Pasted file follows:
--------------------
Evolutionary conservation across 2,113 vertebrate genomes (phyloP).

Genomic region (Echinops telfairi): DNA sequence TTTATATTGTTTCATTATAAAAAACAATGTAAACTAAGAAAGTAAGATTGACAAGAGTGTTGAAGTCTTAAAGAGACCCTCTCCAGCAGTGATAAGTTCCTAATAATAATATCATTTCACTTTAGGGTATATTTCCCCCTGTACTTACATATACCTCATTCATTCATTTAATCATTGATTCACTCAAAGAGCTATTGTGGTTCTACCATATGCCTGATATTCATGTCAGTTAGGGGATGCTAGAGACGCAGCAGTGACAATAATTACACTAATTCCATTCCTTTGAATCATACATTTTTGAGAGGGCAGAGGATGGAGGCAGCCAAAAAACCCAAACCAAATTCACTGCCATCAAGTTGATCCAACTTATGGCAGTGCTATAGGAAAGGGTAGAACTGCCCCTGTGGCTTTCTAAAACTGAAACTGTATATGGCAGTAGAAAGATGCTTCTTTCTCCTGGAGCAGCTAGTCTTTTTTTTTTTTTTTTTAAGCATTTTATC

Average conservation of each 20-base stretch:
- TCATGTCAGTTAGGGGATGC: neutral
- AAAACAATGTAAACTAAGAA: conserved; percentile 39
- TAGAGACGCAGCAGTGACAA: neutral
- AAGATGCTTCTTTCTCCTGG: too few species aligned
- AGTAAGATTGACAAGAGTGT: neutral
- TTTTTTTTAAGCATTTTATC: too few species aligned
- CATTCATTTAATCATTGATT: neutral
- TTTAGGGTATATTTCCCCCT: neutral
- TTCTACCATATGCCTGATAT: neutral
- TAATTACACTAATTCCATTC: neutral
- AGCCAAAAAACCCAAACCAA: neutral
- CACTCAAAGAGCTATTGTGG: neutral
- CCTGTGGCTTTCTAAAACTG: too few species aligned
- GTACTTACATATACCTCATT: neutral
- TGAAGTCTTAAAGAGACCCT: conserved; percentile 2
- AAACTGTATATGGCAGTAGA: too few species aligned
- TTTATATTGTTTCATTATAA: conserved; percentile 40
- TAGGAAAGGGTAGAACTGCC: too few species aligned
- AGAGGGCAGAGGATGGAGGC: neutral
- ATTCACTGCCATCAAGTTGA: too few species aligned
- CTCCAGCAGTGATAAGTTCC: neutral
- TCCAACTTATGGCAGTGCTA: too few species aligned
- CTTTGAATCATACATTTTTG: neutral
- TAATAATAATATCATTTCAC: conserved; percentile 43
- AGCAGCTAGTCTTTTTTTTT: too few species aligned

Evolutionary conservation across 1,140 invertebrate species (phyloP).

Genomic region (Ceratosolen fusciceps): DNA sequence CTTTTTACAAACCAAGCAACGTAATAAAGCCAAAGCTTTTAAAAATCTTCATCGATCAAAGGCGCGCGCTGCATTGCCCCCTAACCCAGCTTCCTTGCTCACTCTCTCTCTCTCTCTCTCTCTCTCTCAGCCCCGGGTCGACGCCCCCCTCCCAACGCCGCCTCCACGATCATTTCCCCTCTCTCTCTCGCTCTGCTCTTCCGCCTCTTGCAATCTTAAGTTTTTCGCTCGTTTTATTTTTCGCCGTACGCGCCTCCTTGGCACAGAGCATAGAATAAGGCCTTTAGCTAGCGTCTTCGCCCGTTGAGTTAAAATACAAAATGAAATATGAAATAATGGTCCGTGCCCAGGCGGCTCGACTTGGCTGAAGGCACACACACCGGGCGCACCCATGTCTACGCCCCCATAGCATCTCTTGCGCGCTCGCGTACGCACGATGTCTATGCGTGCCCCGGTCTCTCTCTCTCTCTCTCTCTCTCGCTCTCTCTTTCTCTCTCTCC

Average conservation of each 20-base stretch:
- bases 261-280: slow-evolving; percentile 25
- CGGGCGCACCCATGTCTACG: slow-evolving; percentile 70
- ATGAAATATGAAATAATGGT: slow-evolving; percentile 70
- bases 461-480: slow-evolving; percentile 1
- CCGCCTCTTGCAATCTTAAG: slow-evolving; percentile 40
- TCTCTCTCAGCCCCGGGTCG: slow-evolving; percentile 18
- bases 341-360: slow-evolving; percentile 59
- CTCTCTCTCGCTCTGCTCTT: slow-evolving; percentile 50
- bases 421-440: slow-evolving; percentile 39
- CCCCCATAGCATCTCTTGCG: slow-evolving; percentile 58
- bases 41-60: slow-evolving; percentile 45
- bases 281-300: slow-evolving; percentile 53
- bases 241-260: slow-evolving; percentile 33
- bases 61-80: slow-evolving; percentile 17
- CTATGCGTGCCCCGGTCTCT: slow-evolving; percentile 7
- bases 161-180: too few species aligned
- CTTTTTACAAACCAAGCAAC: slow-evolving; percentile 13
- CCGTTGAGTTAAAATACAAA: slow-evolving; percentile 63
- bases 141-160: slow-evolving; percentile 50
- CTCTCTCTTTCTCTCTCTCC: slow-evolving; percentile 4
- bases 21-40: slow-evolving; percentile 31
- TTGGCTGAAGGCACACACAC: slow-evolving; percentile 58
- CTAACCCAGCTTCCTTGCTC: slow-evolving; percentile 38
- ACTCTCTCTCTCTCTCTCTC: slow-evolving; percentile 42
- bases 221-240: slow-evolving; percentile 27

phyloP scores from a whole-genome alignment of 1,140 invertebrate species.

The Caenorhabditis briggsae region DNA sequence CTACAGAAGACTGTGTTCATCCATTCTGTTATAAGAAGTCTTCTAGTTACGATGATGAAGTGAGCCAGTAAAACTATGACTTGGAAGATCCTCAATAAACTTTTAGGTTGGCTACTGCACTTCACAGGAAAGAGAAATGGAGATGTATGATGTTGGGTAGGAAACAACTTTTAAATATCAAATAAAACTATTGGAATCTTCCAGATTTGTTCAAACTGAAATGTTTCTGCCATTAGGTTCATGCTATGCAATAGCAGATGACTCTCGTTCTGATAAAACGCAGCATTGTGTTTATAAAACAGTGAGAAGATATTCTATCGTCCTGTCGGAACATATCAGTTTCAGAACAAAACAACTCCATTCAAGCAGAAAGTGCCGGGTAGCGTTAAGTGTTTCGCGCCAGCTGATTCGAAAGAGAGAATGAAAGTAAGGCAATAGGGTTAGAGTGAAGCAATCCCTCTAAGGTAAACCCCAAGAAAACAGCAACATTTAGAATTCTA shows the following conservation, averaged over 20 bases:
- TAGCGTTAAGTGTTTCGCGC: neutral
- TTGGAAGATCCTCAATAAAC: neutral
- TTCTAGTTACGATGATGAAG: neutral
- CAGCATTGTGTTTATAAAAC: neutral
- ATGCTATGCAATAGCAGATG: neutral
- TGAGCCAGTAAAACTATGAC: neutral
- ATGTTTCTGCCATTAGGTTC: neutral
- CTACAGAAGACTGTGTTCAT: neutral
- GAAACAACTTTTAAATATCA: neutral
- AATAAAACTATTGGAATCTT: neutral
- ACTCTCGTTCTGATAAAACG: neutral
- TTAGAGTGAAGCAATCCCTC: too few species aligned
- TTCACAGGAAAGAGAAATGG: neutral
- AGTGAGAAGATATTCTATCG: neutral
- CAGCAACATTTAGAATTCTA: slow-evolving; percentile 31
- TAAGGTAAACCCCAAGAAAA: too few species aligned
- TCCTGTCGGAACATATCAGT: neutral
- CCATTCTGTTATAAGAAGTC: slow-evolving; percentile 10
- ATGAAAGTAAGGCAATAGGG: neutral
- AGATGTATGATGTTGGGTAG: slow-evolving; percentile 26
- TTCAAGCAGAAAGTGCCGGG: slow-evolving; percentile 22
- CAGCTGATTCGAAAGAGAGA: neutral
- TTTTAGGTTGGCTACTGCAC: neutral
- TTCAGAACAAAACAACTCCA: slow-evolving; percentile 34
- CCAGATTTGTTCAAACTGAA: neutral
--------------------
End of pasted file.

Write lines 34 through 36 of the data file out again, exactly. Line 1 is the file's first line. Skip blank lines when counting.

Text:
- ATGAAATATGAAATAATGGT: slow-evolving; percentile 70
- bases 461-480: slow-evolving; percentile 1
- CCGCCTCTTGCAATCTTAAG: slow-evolving; percentile 40